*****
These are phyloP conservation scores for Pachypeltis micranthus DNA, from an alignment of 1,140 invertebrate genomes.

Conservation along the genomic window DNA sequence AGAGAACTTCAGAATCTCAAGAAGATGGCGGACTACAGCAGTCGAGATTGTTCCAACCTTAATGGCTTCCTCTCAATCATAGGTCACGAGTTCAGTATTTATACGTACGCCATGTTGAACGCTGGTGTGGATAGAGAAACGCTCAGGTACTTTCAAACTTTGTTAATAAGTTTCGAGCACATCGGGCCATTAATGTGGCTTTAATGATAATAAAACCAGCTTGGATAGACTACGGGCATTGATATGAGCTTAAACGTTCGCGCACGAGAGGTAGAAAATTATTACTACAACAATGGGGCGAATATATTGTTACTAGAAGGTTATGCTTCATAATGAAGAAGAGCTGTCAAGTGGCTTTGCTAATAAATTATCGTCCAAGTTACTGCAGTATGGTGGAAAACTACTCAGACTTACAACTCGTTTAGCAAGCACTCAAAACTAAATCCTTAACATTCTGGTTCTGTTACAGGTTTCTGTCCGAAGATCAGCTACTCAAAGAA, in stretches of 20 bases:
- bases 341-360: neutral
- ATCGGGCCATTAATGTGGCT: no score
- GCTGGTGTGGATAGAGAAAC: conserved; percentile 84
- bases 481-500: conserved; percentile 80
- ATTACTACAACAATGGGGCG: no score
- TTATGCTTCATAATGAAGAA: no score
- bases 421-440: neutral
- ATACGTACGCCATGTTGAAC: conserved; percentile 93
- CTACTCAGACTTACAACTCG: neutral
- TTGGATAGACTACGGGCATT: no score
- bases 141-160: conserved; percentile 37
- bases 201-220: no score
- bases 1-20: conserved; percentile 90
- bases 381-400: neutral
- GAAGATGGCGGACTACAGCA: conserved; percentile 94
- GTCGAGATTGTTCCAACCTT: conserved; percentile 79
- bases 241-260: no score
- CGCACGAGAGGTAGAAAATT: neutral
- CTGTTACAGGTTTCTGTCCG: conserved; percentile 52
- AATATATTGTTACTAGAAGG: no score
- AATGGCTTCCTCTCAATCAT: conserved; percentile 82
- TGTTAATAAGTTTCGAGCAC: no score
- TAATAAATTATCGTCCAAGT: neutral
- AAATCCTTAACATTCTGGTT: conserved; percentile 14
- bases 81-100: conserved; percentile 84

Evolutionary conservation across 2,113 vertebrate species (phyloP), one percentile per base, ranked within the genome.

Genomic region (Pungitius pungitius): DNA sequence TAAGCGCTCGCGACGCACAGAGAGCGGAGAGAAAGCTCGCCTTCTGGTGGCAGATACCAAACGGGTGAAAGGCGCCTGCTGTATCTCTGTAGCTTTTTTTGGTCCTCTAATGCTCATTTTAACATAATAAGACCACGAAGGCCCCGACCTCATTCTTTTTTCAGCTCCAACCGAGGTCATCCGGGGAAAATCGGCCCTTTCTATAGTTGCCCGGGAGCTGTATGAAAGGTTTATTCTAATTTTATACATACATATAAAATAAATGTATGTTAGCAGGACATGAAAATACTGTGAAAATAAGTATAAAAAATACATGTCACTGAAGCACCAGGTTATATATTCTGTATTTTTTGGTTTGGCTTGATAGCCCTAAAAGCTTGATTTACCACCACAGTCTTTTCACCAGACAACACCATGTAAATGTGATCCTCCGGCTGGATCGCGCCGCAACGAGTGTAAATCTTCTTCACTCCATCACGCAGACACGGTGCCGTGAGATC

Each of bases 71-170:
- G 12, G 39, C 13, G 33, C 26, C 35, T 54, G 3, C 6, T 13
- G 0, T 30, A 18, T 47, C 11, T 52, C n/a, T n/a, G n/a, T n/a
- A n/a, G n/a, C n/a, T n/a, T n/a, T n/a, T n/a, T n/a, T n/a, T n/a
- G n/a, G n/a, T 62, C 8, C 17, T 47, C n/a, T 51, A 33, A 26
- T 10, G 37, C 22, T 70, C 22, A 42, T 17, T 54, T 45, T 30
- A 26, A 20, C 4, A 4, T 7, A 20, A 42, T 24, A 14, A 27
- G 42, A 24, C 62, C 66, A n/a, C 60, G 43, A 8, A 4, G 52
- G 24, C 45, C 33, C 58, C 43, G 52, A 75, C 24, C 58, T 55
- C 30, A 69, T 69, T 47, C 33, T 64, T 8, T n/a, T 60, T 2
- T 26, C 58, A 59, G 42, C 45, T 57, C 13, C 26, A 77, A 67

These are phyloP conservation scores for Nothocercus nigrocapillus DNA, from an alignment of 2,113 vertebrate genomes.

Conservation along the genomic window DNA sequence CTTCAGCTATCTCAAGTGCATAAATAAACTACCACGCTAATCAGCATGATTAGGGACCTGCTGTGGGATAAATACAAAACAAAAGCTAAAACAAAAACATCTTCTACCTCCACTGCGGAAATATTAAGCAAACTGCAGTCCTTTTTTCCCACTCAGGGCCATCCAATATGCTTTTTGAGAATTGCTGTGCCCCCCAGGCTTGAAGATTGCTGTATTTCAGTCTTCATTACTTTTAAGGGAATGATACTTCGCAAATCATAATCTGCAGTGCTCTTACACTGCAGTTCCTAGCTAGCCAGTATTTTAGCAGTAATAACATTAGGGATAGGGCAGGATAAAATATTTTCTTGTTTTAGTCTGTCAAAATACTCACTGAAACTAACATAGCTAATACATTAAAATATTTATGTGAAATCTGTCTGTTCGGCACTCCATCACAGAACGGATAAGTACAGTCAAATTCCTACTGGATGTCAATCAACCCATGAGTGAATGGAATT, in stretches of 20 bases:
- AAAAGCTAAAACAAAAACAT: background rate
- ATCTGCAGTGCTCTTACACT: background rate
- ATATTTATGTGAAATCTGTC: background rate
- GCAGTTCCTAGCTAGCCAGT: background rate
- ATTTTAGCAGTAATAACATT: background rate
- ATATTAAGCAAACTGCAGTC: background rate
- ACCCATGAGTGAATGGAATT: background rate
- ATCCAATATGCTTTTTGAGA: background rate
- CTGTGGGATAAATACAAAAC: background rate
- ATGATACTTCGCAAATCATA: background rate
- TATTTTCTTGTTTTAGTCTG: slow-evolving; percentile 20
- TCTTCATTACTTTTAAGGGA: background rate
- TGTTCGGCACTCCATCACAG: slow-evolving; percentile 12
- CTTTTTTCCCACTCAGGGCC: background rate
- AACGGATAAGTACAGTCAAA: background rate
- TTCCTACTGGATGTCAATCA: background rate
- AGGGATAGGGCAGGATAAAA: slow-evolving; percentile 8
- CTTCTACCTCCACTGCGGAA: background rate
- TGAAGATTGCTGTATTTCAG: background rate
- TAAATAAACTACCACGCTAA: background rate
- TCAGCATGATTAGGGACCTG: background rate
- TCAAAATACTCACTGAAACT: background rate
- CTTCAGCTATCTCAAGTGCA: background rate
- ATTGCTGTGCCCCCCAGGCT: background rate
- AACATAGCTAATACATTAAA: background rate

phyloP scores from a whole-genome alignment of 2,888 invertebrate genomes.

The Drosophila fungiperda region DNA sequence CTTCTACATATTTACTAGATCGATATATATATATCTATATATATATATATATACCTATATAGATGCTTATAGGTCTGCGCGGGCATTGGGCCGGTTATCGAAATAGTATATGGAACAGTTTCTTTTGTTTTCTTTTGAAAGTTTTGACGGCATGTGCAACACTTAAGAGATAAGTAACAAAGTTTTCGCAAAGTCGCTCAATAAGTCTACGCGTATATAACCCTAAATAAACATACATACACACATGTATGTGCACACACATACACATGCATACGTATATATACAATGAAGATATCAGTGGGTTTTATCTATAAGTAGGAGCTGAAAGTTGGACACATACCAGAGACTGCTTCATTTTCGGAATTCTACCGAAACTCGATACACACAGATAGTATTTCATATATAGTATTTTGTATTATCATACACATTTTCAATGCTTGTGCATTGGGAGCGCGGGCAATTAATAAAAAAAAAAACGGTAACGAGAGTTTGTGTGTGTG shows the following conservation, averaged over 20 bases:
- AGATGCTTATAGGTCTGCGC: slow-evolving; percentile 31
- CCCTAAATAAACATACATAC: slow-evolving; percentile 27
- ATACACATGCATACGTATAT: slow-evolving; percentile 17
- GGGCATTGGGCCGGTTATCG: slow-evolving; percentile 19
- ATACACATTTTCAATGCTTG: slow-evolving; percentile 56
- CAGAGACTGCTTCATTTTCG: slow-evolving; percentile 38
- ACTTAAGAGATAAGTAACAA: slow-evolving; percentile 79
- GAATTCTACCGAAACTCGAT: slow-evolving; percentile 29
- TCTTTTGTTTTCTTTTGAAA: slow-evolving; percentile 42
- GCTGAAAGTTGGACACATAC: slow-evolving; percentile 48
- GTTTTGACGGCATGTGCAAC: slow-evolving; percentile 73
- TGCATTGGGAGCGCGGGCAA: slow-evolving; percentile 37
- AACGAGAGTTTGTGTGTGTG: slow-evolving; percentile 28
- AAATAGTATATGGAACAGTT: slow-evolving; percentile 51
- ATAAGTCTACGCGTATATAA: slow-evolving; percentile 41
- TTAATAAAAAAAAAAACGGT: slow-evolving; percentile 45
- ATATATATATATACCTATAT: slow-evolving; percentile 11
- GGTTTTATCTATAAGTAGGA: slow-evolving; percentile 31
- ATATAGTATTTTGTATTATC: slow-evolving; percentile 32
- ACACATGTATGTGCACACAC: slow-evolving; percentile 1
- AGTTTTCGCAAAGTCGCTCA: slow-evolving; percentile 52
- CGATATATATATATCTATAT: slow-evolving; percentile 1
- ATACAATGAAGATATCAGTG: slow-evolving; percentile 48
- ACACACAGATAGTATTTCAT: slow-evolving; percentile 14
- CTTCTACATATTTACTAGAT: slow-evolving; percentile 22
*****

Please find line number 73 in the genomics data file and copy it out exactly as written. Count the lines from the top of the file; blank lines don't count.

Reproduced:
- GGGCATTGGGCCGGTTATCG: slow-evolving; percentile 19